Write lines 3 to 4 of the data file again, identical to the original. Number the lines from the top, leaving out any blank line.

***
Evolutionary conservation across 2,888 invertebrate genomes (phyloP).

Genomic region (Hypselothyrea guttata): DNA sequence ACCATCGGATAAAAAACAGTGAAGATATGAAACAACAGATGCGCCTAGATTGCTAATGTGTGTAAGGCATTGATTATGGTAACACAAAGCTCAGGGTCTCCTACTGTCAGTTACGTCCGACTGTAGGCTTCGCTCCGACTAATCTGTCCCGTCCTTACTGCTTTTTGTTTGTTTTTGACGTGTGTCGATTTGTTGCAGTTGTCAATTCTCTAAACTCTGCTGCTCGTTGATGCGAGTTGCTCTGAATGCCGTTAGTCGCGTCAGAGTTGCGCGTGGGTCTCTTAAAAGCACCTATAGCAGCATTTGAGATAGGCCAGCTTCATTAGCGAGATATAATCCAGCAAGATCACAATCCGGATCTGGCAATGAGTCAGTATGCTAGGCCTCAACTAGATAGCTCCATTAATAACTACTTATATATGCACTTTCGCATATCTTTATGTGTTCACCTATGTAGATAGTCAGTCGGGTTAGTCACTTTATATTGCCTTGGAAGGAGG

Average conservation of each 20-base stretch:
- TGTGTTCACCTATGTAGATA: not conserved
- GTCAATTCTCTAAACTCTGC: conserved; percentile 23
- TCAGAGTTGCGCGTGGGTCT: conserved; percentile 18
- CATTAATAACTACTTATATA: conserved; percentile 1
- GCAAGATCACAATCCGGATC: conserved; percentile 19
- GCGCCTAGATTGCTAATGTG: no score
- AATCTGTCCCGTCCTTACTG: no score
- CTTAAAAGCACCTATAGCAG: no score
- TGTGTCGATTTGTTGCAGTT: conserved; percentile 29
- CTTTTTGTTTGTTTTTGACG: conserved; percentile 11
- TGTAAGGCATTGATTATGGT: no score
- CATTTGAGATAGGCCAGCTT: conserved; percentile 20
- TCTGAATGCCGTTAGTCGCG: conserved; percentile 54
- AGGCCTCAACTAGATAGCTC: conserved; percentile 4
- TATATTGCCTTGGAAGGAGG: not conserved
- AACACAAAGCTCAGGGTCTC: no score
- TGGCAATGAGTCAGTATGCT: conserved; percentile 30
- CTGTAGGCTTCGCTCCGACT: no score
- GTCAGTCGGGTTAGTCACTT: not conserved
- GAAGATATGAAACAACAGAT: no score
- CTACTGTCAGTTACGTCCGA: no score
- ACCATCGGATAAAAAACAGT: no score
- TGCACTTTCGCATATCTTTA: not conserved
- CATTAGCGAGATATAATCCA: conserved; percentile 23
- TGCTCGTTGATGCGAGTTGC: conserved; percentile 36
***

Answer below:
Average conservation of each 20-base stretch:
- TGTGTTCACCTATGTAGATA: not conserved